The city’s Economic Development Corporation is talking to developers about redeveloping a prime stretch of Staten Island waterfront — a project that’s been discussed by local business leaders and city officials for years, but has seen little action.
The EDC isn’t ready to disclose any details, however, about the proposed makeover of the former Navy Homeport on a 36-acre site in the Stapleton section on Staten Island’s northeastern side.
“We’re talking to the development community,” said Janel Patterson, spokesperson for the EDC, declining to comment further.
The Applied Development Company of Hoboken, NJ, which built the W Hotel and Residence on the Hudson in New Jersey, has been mentioned as a possible developer of the site, as the Staten Island Advance reported. Applied is considering building at least 350 units of housing and is reviewing a contract as part of a 30-day review period, the Staten Island Advance reported last month. Officials from Applied did not return calls for comment.
Local observers on Staten Island expressed skepticism about the likelihood of any project moving forward at the waterfront in the current economic climate.
One real estate agent noted the problems Brooklyn developer Leib Puretz has encountered selling new luxury condominiums in St. George, a stone’s throw north of Stapleton.
Some believe the size of EDC’s proposed project for Stapleton is also a problem.
A bigger mid-rise or high-rise project would be more enticing to developers, said Anthony Licciardello, a sales associate with Neuhaus Realty in New Dorp Heights.
“It’s not the type of housing that would drive a good market price,” said Licciardello, who, from 2002 to 2006, was the city’s community affairs director for Staten Island and also served on the Staten Island Growth Management Task Force. “Most people are wondering if it’s viable at this point, with the current real estate conditions. It’s hard to say in this current climate what’ll work there if anything.”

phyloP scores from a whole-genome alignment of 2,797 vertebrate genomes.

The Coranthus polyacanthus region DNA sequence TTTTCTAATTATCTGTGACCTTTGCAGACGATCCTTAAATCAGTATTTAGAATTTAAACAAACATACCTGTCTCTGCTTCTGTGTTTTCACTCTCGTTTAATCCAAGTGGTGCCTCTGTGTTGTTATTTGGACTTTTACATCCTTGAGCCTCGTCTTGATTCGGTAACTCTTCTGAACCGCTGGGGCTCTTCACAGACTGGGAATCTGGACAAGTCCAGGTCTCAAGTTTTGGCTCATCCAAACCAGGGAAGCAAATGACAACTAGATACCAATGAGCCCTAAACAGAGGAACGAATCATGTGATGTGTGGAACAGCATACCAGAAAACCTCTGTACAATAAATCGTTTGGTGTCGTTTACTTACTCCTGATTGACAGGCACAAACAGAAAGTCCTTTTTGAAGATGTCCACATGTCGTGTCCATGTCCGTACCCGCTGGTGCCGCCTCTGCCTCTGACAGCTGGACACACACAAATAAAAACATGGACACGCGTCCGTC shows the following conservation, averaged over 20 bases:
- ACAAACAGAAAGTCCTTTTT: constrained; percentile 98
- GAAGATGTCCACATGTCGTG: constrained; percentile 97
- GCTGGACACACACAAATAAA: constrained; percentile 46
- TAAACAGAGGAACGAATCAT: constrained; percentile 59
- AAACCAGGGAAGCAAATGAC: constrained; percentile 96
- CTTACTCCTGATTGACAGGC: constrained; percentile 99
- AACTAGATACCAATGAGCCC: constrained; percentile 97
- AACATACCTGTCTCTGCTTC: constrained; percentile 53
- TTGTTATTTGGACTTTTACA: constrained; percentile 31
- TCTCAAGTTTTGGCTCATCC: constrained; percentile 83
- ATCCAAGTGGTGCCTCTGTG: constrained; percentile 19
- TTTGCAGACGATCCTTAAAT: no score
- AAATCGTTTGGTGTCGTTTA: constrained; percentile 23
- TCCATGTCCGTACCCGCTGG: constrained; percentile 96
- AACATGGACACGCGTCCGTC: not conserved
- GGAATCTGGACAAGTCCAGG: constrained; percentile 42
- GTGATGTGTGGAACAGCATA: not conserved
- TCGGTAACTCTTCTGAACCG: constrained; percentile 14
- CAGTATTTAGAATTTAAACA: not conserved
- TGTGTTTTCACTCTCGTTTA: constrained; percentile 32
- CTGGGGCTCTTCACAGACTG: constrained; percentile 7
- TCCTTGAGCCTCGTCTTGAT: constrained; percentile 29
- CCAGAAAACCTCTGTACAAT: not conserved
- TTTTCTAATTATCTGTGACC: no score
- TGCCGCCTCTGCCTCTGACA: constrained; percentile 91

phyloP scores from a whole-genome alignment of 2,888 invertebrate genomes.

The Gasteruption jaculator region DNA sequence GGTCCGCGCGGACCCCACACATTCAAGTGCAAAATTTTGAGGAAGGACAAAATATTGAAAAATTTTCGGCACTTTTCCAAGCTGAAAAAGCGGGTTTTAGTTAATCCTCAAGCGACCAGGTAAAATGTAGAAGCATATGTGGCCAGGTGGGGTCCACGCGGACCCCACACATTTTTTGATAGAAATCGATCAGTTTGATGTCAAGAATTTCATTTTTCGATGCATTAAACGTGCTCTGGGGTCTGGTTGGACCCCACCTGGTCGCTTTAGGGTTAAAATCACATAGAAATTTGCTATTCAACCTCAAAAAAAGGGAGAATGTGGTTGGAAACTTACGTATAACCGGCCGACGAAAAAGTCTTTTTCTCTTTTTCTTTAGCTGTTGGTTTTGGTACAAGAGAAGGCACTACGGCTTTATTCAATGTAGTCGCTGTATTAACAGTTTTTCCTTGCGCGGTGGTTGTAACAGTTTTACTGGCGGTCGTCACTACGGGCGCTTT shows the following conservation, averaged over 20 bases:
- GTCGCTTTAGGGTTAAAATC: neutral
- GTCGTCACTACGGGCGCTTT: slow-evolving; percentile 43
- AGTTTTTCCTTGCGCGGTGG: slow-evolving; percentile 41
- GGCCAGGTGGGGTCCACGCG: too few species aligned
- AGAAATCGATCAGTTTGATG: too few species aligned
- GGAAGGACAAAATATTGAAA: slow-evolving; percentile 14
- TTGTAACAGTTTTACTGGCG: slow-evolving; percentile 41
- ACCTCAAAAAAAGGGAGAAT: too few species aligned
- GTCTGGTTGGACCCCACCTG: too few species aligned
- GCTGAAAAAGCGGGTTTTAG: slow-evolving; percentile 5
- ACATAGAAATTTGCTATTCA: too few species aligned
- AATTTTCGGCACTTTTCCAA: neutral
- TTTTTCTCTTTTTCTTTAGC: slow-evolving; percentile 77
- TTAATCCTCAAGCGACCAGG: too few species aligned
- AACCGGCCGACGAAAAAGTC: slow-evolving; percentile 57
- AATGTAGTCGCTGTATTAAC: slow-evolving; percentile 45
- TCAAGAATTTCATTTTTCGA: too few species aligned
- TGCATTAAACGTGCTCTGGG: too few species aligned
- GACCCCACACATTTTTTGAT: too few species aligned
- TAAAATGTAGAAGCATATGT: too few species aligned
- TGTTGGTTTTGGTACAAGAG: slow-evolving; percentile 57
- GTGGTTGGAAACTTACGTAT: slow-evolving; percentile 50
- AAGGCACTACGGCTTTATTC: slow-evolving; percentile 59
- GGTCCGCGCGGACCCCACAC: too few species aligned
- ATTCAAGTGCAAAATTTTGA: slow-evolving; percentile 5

Local leaders consider the site a crown jewel along the borough’s waterfront. The area offers sweeping views of the Verrazano-Narrows Bridge and the Manhattan skyline.
“It’s got great potential,” said Linda Baran, president of the Staten Island Chamber of Commerce and a member of the city’s Homeport task force committee. “When people come to Staten Island, they can’t believe it hasn’t been developed.”
For a while, actor Danny Aiello operated Stapleton Studios on the site. The city evicted the film studio around 2002 and in 2004, Mayor Michael Bloomberg announced a plan to revitalize the area. Two years later, the New York City Council approved a project that called for turning the waterfront section into a complex with commercial space, a banquet hall, recreation center, waterfront esplanade and 350 apartments. Other sections of the borough’s waterfront have seen new developments sprout up, including the Tides at Charleston, a gated community for adults 55 and older on the south shore, and Sailor’s Key, a luxury townhome development in Great Kills Harbor on the eastern shore.
In his 2005 state of the city address, Bloomberg compared the Homeport to Mark Twain’s description of the weather: “Everybody talks about it … but nobody does anything about it.”